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Geneva: Cern restarts its particle accelerator

Geneva: Cern restarts its particle accelerator

A technician at Cern, the European Organization for Nuclear Research, works in a tunnel for the LHC particle accelerator in Meyrin, near Geneva.
Photo: dpa

After a three-year hiatus of maintenance work, the proton beams are sent back through the 27-kilometre underground loop. In this way, the time when the universe arose about 14 billion years ago is simulated.

nAfter three good years of maintenance and improvement work, the world’s largest search machine has been restarted: particle accelerator The European Organization for Nuclear Research (CERN) in Geneva. On Friday, the first two proton beams will be chased in opposite directions through the 27-kilometre underground ring.

It takes six to eight weeks for the device to reach speed. Only then can proton collisions occur again, providing insight into the fundamental laws of being must reveal.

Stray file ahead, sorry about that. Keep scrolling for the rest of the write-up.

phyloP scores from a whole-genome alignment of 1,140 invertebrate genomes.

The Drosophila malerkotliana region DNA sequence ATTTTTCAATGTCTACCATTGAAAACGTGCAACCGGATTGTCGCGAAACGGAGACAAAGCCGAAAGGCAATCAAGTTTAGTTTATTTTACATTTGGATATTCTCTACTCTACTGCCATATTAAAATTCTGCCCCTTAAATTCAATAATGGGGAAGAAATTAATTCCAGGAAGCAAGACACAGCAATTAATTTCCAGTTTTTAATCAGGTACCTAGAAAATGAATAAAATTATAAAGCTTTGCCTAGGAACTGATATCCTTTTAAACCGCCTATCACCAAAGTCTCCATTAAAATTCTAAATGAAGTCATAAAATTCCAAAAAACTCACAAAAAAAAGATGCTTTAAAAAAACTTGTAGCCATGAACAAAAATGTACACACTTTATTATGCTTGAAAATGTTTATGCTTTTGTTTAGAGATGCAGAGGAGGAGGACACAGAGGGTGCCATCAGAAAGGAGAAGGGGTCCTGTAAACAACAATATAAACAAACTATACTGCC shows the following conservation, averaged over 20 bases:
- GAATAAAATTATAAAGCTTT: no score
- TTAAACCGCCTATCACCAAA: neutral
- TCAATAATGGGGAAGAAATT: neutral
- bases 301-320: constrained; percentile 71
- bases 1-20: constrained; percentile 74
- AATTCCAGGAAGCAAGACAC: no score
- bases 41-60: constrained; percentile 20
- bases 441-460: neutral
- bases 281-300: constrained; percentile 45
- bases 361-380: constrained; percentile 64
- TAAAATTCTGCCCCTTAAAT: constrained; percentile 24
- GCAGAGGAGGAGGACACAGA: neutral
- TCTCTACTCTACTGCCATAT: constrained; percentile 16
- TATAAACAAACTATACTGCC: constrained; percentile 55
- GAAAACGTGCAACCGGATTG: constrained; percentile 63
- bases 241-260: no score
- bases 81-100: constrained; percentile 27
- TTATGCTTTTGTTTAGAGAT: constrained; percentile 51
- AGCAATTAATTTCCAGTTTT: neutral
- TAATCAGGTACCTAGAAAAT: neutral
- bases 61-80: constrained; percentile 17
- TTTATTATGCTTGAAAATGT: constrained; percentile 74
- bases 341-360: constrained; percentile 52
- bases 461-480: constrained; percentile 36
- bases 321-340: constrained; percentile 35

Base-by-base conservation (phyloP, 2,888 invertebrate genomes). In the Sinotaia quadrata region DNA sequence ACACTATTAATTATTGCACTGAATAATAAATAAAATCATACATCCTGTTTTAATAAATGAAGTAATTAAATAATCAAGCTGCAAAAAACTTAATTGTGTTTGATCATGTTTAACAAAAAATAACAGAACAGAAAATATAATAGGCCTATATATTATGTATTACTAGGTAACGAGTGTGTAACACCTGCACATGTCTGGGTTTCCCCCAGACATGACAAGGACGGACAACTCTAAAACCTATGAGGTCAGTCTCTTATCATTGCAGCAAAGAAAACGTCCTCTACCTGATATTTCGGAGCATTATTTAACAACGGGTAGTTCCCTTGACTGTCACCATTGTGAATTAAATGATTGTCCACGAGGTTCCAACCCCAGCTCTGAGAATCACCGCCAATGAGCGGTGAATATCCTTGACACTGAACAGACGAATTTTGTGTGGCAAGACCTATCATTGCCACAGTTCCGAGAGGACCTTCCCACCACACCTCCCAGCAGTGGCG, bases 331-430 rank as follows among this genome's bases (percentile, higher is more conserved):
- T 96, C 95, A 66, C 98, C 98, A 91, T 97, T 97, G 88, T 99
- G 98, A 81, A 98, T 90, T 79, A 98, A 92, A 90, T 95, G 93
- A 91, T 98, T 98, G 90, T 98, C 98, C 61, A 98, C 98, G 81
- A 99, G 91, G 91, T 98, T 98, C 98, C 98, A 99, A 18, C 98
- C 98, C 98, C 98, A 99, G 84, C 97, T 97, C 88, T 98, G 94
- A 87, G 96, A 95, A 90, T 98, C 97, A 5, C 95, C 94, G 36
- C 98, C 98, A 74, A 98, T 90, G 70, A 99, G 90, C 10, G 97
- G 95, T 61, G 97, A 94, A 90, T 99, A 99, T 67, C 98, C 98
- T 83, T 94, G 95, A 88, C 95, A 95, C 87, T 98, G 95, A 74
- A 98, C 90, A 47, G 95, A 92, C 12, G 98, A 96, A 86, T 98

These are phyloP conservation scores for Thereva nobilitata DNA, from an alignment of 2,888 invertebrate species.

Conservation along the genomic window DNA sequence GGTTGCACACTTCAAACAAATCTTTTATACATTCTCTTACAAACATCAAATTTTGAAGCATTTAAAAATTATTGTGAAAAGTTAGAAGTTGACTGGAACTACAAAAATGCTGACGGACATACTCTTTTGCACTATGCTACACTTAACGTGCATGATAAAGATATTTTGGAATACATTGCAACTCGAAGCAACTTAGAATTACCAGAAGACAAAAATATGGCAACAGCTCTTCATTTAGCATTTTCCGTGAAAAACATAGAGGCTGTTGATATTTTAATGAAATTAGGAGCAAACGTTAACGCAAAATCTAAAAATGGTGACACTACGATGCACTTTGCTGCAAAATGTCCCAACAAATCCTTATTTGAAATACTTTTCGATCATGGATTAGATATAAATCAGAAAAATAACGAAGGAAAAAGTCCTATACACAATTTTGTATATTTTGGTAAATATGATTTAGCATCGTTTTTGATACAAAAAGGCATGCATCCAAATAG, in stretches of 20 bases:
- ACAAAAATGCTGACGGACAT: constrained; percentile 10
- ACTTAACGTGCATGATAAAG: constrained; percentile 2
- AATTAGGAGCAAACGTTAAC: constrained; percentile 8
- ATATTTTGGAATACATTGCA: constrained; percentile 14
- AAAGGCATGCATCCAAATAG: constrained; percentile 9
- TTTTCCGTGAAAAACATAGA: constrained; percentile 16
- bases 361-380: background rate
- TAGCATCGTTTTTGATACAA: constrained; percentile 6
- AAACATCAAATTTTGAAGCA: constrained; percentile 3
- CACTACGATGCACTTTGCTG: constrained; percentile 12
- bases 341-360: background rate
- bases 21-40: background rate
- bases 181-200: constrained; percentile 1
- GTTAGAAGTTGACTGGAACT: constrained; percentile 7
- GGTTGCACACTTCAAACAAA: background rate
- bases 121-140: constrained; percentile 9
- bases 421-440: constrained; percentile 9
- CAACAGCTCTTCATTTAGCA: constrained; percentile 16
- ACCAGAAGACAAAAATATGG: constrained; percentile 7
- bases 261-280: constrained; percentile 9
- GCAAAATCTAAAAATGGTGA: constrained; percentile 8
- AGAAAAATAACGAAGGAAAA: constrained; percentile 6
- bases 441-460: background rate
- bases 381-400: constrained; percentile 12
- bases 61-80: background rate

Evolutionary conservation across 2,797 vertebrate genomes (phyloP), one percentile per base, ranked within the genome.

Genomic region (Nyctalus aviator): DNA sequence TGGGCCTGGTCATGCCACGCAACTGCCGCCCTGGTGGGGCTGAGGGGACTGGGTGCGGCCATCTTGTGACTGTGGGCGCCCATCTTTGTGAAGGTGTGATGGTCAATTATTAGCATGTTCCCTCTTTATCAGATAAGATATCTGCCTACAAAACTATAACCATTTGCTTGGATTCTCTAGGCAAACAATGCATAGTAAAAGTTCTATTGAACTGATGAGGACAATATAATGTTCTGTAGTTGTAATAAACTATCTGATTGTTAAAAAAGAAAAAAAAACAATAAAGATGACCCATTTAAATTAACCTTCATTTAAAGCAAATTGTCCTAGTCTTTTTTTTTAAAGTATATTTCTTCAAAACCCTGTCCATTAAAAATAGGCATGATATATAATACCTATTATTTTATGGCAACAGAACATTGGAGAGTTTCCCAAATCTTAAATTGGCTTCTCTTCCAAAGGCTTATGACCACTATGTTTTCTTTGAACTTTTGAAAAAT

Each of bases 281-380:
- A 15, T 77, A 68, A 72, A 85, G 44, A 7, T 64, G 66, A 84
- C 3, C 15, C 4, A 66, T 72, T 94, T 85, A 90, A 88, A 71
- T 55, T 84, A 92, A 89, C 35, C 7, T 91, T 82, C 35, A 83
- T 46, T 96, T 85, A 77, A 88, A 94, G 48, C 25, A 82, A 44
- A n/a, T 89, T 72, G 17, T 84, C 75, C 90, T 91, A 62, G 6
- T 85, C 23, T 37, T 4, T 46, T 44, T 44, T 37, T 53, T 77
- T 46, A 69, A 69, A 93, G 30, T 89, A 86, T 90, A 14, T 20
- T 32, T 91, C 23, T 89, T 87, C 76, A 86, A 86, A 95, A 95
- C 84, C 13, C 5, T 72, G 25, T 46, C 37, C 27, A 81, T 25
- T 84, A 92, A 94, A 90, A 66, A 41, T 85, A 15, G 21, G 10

A particle accelerator is used to simulate the time when the universe originated about 14 billion years ago. Researchers observe decay processes during collisions and gain insight into the smallest components of matter, the elementary particles. Among other things, the Higgs boson, which was theoretically described 40 years ago, was first discovered at CERN in 2012. It contributes to the fact that elementary particles have mass.

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